Monday, July 13, 2009

Tenement Architects - Entirely Unneccessary?

It’s a good thing 19th century architects rarely got famous for their work on tenement houses. According to Andrew Dolkart, a historic preservation expert at Columbia who studies they city’s everyday, or “vernacular,” structures, tenement architects (and even the renowned designers of some cast-iron commercial buildings in SoHo) did little more than sign legal documents and select pre-fab ornamentations from warehouses.

The Italiante stone lintels above the windows of buildings surrounding the museum, for instance, which were in fashion at the time and helped stabilize the window frames, were probably chosen from a manufacturing lot somewhere in the city. (97 Orchard's have since been scraped off and smoothed over.)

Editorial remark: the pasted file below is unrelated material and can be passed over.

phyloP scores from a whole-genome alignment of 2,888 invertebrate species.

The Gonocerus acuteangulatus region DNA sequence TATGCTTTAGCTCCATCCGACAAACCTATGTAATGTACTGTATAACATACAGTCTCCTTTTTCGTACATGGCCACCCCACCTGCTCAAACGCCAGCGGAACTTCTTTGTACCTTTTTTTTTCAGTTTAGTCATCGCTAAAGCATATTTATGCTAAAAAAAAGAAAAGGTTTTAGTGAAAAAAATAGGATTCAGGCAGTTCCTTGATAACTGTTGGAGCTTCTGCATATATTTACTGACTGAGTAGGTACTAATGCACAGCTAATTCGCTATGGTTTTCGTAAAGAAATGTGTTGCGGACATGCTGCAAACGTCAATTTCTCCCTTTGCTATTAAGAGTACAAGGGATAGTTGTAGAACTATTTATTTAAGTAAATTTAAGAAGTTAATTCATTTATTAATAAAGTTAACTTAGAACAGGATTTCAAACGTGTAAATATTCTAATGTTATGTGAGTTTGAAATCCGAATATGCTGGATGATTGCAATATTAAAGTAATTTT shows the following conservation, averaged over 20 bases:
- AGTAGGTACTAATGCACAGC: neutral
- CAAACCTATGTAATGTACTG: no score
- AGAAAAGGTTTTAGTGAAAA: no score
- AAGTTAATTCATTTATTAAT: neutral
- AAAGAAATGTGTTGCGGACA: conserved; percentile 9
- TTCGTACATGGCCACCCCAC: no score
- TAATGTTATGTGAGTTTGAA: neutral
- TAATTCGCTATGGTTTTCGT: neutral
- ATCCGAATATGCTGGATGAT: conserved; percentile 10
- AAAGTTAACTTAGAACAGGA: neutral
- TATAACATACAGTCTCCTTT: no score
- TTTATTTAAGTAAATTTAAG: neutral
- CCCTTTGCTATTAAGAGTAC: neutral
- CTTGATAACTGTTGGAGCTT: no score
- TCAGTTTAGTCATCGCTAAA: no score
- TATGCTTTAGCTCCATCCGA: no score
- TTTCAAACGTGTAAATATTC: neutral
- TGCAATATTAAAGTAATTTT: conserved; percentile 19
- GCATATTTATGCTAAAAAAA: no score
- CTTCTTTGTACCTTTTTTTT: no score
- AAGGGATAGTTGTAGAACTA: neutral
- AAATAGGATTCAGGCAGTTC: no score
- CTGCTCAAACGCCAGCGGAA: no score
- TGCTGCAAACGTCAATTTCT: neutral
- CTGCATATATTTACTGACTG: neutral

And as for the design of the tenements themselves, the boxy four or five story buildings – subdivided into equally nondescript two or three room apartments – are among the simplest structures in the city to build. Contractors hardly needed to follow blueprints; in fact, they often improvised as they went along.

For more info: Check out Dolkart's book, Biography of a Tenement House in New York City (featuring none other than 97 Orchard), on sale at the museum shop.

97 Orchard in the 1940s, stone lintels still intact. Courtesy Municipal Archives.
-posted by Liana Grey

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